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It's winter and the rain falls none stop. Although you're dry and warm inside, your roof is redirecting lots of rainwater. For a 1000 square foot roof and 1 inch of rain, the roof will run off around 620 gallons of water! And if that water isn't properly redirected away from your house, water takes the path of least resistance and can end up in your crawlspace. Water in your crawlspace is not good.
Clear Roof gutters and downspouts
Most buildings already have gutter with downspouts. And since the goal of the gutters is to prevent the rainwater from rolling off the edge of the roof, make sure the gutters are clear of leaves and other debris that may have cluttered it up during the fall season. Luckily, I don't have any large trees on or near my property that drop any leaves, but I have been in other homes where leaves are a big problem. In that case, we've used gutter guards that prevent leaves from clogging up the downspouts.
Redirect Downspout as far away as possible
Once the gutters and downspouts are clear allowing water to properly draining, the next step is to drain the water as far away from the house as possible. In the front of the house where it meets the street, both the downspouts connect to underground drain pipes that lead rainwater to the curb into the storm drains which lead to the bay. But in the backyard, access to the street isn't as easy and the houses are pinned by neighbors. Also, both of the my backyard downspouts were not extended anywhere, so I had to purchase a downspout adapter and expandable drain pipes to direct it as far away from my foundation as possible (also being mindful my neighbors).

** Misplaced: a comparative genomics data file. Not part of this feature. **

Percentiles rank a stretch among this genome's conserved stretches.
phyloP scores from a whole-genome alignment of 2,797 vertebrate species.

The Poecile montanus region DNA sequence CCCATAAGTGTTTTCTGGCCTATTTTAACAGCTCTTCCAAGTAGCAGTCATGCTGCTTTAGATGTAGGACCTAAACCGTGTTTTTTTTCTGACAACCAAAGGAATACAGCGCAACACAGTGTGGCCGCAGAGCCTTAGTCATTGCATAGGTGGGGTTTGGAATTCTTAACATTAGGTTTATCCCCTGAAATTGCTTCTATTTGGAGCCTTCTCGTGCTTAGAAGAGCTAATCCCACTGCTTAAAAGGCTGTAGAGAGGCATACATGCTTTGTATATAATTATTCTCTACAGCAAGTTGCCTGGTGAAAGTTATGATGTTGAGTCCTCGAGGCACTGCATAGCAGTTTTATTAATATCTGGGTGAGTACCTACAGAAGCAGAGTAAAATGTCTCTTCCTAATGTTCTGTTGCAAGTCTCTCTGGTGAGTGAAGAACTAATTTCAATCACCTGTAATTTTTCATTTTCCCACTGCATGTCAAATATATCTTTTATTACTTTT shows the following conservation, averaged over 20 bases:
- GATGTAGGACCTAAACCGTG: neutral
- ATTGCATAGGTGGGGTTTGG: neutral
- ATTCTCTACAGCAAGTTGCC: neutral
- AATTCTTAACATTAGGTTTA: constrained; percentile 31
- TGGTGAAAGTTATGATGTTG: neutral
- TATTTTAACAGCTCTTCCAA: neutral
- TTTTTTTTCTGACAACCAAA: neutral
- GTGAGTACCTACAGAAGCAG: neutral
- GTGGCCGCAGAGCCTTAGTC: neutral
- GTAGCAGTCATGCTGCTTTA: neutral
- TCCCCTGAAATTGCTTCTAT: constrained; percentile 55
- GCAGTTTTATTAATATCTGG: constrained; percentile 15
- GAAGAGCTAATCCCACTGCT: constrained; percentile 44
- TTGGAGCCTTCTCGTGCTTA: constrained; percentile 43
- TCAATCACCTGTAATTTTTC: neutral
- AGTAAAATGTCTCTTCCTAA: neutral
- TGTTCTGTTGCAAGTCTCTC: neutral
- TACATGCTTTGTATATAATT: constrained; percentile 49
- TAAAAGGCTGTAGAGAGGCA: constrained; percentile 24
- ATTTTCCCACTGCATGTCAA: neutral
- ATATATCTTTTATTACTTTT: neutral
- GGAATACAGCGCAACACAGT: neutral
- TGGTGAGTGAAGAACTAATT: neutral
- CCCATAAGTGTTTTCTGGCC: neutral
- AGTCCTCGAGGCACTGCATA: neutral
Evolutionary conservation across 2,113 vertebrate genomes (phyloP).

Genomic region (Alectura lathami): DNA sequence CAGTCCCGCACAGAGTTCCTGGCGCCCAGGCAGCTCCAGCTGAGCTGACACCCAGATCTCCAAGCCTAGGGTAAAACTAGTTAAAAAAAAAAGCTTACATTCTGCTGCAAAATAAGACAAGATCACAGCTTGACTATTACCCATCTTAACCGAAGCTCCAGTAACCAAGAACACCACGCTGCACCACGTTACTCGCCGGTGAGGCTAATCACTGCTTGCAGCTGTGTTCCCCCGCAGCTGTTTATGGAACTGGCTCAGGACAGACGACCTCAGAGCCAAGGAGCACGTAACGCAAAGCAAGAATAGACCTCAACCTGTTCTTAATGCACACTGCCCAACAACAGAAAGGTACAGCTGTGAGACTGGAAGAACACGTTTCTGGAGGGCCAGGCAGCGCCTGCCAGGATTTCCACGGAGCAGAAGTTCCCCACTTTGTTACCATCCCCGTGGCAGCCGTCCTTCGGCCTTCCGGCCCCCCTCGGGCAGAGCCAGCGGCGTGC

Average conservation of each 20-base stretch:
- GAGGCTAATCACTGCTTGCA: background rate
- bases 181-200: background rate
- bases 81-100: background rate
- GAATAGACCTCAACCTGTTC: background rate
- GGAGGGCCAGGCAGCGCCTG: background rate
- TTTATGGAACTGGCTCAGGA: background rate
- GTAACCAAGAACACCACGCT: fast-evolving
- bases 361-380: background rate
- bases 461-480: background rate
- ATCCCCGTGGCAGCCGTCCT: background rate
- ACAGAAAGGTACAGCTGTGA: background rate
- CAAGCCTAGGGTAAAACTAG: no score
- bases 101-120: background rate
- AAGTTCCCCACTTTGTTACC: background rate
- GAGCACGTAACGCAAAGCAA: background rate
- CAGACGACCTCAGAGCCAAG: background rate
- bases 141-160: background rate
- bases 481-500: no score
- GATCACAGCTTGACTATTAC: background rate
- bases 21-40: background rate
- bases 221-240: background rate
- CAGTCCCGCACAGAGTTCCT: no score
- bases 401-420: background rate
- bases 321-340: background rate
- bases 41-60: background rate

I've considered purchasing a simple splash block that moves the water away maybe 2-3 feet away from the downspout. A splash block could be permanently setup whereas the expandable drain pipe needs to be setup and taken down once each season. But I wanted better performance and found the expandable drain pipe to be the better solution.
I'll be the first to admit that having expandable drain pipes laying around the backyard isn't very pretty, but I only leave these out during the rainy season and tuck it away during non-rainy seasons.
When I first moved into my home, the first rainy season was terrible. The entire backyard was flooded with water. To make matters worse, there was a layer of water that completely covered the crawlspace (mine is very low, I can literally barely crawl through, with a dirt bottom). Though I couldn't tell, the professionals could immediately identify a problem with the grading around my home. Once I hired professionals to install paver stones in the backyard, that solved much of the backyard flooding. What it didn't solve was the water under the crawlspace. Once I realized it was the downspouts, I DIY purchased home hardware parts I needed to drain the water as far from the house as I could. Fitting the pieces together takes no more than 5 minutes and I do check before any major storms.
Now, the dirt in the crawlspace of my house is only noticeably damp, but free of major puddling. If it holds up the entire rainy season, I'll considering adding a vapor barrier to further control moisture in the vented crawlspace.